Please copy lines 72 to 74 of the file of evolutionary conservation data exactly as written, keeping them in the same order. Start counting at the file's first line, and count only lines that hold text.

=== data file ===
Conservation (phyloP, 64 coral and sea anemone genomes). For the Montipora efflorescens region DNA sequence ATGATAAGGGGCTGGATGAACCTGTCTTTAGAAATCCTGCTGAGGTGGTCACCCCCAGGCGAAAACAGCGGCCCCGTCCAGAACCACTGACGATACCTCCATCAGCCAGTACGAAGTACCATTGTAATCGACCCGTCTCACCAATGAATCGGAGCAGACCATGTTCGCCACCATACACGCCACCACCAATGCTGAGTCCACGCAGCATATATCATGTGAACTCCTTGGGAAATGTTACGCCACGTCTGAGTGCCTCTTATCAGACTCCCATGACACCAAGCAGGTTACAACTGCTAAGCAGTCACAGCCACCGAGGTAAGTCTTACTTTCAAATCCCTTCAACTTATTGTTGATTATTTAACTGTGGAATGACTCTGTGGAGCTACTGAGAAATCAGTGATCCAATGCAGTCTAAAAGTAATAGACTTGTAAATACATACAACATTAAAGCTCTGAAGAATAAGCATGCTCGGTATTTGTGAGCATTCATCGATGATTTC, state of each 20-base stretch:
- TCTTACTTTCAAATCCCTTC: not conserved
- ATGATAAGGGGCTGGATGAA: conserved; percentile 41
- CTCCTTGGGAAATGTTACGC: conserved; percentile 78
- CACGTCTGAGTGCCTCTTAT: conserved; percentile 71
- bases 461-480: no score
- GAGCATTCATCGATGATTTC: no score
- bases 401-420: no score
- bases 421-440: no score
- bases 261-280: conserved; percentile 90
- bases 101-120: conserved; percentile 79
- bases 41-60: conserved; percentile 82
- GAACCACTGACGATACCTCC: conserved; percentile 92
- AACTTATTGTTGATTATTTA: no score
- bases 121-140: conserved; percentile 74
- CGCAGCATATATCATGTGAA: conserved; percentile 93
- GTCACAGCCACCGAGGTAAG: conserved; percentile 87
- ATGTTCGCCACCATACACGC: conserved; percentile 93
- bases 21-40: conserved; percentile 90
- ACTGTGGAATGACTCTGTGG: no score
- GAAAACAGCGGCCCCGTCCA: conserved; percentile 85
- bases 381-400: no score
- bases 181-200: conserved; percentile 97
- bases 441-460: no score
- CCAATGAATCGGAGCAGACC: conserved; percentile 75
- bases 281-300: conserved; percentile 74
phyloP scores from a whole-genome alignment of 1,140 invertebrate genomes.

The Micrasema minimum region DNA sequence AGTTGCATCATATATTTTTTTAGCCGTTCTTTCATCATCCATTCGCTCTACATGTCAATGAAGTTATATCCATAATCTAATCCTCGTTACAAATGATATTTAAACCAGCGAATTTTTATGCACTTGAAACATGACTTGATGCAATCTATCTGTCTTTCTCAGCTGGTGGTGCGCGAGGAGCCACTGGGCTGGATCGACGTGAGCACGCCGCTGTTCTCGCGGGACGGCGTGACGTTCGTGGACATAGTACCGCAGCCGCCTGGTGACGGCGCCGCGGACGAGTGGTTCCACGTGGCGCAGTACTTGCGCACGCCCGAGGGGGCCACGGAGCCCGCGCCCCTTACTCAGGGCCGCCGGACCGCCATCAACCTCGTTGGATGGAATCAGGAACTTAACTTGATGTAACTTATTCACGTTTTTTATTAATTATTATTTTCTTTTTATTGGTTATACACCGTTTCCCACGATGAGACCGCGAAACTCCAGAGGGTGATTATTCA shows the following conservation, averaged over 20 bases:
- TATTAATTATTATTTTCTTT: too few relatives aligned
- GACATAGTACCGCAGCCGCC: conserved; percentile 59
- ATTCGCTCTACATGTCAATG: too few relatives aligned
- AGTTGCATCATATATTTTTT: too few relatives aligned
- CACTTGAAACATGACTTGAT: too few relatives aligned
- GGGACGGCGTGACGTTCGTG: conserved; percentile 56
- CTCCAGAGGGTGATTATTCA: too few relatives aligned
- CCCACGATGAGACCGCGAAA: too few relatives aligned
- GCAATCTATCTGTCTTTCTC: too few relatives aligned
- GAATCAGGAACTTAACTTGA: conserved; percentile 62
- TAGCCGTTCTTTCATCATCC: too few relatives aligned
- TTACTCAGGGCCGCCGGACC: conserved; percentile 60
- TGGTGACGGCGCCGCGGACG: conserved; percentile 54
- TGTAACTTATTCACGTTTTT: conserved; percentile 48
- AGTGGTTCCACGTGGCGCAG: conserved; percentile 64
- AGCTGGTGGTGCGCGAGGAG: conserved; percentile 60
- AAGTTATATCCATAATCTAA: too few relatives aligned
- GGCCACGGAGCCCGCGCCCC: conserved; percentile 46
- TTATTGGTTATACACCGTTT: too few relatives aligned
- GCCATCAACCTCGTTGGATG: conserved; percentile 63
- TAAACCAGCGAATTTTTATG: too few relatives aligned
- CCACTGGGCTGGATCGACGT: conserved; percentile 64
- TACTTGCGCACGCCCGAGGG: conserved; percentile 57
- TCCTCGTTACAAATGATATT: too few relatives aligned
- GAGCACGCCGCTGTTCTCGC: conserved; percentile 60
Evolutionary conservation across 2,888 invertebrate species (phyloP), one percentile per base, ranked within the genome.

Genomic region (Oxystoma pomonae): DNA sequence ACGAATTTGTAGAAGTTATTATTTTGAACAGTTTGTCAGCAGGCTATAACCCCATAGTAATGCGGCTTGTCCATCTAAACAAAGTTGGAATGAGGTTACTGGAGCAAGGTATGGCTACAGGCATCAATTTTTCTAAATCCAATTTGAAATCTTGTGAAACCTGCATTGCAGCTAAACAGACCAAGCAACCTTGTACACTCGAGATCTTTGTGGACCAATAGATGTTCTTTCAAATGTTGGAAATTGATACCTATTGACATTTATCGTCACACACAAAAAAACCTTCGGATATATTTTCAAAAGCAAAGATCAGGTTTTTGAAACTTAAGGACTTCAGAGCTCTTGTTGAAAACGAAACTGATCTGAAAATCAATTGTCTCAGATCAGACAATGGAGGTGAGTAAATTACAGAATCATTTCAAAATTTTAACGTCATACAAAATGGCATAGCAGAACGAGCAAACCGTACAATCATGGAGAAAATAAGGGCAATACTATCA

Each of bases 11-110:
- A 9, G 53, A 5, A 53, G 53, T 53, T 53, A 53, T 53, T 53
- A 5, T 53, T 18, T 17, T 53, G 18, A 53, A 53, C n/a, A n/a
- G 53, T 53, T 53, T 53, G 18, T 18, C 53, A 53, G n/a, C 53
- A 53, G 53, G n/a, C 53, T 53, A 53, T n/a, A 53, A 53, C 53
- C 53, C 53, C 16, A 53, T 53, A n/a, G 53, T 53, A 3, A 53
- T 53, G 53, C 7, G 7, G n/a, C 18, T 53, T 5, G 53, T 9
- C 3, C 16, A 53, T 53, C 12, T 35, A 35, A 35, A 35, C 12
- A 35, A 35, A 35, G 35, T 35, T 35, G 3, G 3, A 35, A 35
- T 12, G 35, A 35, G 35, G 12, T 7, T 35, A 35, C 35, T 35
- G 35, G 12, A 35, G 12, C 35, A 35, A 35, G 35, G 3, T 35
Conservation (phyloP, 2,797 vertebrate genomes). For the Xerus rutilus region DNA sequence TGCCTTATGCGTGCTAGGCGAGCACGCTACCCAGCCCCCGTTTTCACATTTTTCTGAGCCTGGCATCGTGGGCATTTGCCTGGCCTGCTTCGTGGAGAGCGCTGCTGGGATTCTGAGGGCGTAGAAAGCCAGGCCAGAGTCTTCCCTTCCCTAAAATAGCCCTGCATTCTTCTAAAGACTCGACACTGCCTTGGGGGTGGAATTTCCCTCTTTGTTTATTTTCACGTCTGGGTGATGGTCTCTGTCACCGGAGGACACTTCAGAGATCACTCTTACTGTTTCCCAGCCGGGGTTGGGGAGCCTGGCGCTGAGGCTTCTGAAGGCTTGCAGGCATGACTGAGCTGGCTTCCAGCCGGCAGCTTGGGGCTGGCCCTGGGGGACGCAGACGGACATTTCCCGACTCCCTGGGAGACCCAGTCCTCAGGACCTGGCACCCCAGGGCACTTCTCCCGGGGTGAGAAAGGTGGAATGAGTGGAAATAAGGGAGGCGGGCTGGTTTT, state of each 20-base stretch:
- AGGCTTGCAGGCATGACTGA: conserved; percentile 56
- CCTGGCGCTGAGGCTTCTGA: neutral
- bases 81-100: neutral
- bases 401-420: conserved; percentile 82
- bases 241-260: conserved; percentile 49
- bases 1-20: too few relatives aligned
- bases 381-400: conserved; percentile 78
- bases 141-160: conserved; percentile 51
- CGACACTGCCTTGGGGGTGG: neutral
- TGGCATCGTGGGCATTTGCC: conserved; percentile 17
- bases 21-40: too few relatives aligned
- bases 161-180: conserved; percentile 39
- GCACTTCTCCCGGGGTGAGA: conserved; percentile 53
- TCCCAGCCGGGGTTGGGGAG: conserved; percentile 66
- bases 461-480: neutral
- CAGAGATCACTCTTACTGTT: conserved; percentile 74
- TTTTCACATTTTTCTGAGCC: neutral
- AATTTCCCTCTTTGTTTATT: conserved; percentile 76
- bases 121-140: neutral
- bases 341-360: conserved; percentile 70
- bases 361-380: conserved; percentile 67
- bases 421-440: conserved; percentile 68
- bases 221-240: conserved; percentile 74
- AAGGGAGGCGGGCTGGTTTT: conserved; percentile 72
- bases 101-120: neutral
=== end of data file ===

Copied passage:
- bases 241-260: conserved; percentile 49
- bases 1-20: too few relatives aligned
- bases 381-400: conserved; percentile 78